One of the most important decisions you’ll make when considering cosmetic surgery is who will perform your procedure.
When considering cosmetic surgery, patients are almost always with mixed understanding between “cosmetic surgery” and “plastic surgery.” For this reason, they may easily believe board certification in plastic surgery evidence a physician’s competence to perform cosmetic surgery.
Many physicians use the term “cosmetic surgeon” loosely even though they are not specifically trained or certified in Cosmetic Surgery.
A patient seeking cosmetic surgery should know that a fellowship-trained cosmetic surgeon, who specializes in the procedure you are seeking, is the most qualified surgeon to perform your cosmetic surgery. A “fellowship” is an elite qualification that only a small percentage of surgeons performing cosmetic surgery can claim.
The fact is that many different specialities contribute to the field of cosmetic surgery. Other surgical specialities such as Otolaryngologists, Ophthalmologists, Maxillo-Facial Surgeons and Plastic Surgeons perform cosmetic procedures to enhance their reconstructive work and they all have contributed to the knowledge in this field.
For example, a dermatologist discovered the tumescent technique of liposuction which has made liposuction much safer and therefore one of the most common cosmetic procedures performed today. There is no one primary medical background that exclusively offers the best training for every cosmetic surgery procedure. Training and experience are the keys.
Therefore when considering cosmetic surgery, you should seek the surgeon that specializes in the procedure you are interested in.
Choosing the right cosmetic surgeon for you
Qualified cosmetic surgeons will welcome your questions about their background and be pleased that you are concerned enough to ask. Here are some guidelines to assist you in selecting a qualified cosmetic surgeon:
- First, figure out what you want to improve about yourself
- If unsure, interview a few doctors since there are different ways of performing a procedure
- Ask about the surgeon’s experience with the procedure you are considering
- Ask how many procedures of this kind has the surgeon performed and how many does he/she currently perform per year?
- Look at before and after pictures and make sure that it is theirs. This may give you some indication of the surgeon’s ability.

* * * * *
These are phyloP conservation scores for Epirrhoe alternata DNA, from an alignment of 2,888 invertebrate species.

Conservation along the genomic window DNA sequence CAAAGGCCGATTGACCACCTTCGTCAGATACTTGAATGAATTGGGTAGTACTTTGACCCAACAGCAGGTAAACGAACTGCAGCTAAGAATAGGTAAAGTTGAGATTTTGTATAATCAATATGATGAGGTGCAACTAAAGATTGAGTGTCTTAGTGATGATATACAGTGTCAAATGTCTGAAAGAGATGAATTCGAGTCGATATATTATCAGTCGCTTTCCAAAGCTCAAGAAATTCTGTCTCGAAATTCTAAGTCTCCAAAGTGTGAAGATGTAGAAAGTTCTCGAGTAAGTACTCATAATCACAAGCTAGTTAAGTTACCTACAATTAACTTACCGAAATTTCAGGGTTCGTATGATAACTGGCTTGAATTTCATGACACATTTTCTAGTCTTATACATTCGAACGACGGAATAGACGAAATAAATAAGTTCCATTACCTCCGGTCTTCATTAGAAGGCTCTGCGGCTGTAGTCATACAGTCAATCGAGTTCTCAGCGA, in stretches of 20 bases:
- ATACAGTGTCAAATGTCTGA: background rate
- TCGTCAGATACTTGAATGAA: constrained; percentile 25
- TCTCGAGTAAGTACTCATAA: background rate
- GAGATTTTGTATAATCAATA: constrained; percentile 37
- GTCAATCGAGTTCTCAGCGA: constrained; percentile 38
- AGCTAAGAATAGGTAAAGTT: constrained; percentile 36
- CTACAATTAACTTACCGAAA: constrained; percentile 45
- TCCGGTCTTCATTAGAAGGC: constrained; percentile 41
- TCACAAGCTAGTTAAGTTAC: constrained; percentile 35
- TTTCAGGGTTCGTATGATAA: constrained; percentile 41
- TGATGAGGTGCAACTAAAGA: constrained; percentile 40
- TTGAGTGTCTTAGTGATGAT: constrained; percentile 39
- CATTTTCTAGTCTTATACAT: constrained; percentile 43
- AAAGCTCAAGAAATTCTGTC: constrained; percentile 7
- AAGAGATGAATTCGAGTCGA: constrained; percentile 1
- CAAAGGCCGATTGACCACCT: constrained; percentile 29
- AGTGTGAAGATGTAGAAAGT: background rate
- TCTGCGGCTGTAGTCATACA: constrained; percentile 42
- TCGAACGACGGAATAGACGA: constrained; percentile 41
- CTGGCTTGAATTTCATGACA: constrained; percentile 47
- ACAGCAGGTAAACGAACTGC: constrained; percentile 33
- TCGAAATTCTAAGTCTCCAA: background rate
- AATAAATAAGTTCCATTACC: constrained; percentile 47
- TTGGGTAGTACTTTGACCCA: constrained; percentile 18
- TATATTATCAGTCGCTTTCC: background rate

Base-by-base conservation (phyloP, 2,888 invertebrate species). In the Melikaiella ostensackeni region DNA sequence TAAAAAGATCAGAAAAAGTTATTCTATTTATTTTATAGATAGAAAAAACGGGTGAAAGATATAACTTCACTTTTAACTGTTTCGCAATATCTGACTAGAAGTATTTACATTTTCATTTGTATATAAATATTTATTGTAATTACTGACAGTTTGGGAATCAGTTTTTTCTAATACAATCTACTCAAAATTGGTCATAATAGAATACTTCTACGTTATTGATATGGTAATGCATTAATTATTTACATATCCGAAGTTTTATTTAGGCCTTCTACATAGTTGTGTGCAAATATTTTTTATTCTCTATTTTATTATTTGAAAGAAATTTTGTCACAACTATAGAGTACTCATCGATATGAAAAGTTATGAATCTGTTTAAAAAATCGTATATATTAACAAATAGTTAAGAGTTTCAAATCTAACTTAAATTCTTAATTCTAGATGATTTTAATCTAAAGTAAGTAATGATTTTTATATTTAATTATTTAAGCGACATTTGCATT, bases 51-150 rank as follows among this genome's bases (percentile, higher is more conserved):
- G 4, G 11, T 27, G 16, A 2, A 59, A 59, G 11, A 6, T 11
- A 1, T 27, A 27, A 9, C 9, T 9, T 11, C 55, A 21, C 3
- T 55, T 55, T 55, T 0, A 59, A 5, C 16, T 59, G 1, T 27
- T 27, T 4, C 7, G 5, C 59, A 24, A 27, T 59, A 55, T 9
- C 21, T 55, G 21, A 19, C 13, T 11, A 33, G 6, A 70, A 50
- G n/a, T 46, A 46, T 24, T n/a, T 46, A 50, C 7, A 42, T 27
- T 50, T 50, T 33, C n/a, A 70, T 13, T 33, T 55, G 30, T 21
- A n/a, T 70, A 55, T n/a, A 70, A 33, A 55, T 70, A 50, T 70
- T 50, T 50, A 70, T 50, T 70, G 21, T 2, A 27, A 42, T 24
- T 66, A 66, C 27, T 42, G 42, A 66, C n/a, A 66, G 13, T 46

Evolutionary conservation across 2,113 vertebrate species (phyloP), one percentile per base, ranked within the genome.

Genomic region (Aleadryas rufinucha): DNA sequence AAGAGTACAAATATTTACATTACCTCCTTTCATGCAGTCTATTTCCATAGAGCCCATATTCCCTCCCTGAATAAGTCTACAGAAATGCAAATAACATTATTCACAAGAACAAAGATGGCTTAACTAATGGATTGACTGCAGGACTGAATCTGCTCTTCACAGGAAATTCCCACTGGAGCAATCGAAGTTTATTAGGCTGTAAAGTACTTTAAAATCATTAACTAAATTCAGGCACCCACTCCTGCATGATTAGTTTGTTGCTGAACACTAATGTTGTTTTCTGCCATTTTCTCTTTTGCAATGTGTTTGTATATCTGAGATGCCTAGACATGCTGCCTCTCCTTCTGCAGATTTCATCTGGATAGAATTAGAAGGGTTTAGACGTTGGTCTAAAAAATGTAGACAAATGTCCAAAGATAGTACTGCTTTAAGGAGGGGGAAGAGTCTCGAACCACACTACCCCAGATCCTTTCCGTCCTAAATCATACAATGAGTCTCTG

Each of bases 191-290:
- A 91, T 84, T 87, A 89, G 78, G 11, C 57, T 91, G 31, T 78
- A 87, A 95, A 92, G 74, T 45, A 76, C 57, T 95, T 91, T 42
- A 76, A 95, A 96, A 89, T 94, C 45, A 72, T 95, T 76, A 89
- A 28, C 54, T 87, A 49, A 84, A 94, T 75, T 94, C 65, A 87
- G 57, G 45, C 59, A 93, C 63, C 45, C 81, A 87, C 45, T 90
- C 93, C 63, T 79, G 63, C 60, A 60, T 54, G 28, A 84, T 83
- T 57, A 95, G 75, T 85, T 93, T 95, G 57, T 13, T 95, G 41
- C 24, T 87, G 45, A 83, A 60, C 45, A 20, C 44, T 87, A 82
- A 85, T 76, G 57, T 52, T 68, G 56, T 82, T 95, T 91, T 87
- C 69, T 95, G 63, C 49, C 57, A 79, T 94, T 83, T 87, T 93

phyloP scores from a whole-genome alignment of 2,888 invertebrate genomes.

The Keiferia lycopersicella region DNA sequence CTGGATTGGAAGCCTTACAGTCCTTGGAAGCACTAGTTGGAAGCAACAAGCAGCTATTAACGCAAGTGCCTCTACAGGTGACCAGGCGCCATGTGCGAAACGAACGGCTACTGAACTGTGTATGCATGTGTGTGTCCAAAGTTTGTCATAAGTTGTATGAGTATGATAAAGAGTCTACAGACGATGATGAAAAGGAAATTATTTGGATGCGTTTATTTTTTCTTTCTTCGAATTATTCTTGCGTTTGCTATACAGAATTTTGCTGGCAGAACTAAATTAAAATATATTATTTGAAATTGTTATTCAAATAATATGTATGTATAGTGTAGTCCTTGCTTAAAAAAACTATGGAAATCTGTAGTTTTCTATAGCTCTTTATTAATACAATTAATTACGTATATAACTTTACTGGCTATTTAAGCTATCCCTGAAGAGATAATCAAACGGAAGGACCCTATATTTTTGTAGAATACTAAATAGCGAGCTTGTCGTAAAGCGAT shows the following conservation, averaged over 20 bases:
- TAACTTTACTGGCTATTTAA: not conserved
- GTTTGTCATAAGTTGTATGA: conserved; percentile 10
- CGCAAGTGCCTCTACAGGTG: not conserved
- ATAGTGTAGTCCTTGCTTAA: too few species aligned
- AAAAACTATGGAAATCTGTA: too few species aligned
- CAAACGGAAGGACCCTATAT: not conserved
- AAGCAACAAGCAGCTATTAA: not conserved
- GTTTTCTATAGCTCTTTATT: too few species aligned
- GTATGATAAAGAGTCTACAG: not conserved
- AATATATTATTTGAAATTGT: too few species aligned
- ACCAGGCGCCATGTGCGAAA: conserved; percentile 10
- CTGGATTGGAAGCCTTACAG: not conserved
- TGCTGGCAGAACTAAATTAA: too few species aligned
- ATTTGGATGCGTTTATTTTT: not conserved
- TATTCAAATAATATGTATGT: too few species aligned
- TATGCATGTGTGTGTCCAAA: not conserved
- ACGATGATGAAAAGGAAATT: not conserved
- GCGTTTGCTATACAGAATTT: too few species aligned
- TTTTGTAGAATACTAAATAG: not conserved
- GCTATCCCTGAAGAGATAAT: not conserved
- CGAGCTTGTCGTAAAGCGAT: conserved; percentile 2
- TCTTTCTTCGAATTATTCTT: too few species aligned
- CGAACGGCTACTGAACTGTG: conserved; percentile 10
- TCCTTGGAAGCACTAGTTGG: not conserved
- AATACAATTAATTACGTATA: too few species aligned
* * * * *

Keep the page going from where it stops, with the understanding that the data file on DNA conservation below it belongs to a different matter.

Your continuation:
- Ask about previous patients that you can speak with regarding your procedure(s).
- Ask about the anaesthesia and the facility. Find out who will be administering the anaesthesia and where will the procedure be performed.
- Make sure that you are comfortable with the personal rapport between you and your surgeon. In addition, you should feel at ease with the staff. You should always feel that your concerns are being addressed.
Is your surgeon certified by the Board of Cosmetic Surgery?
While there are several certifying boards that claim that their members have special qualifications in cosmetic surgery such as The American Board of Plastic Surgery and The American Board of Facial Plastic and Reconstructive Surgery, no certifying board requires demonstration of knowledge as extensive as the British Association of Aesthetic Plastic Surgeons. This is the only board that deals exclusively with cosmetic surgery.
A Diplomate of the British Association of Aesthetic Plastic Surgeons is a must:
- Have satisfactorily completed speciality residency training and be board certified in their original surgical speciality as recognized by the board (Plastic surgery, General Surgery, Otolaryngology, Maxillo-facial surgery, Oculoplastic surgery).
- Complete a one to two-year fellowship concentrated solely in cosmetic surgery.
- Have performed at least 100 documented cosmetic procedures after their fellowship in the year leading to certification.
- Pass a stringent two day oral and written examination.
- Be of good moral character.
Becoming a Diplomate of the British Association of Aesthetic Plastic Surgeons is a significant professional achievement and honour. Diplomates must strive to represent the high ethical and moral standards of the ABCs and to support the Board activities for the advancement of the speciality of cosmetic surgery.
Diplomates agree to adhere to the ABCS and AMA guidelines regarding the ethical practice of cosmetic surgery, including advertising and representations to the public, and to practice the highest standard of patient care and safety at all times.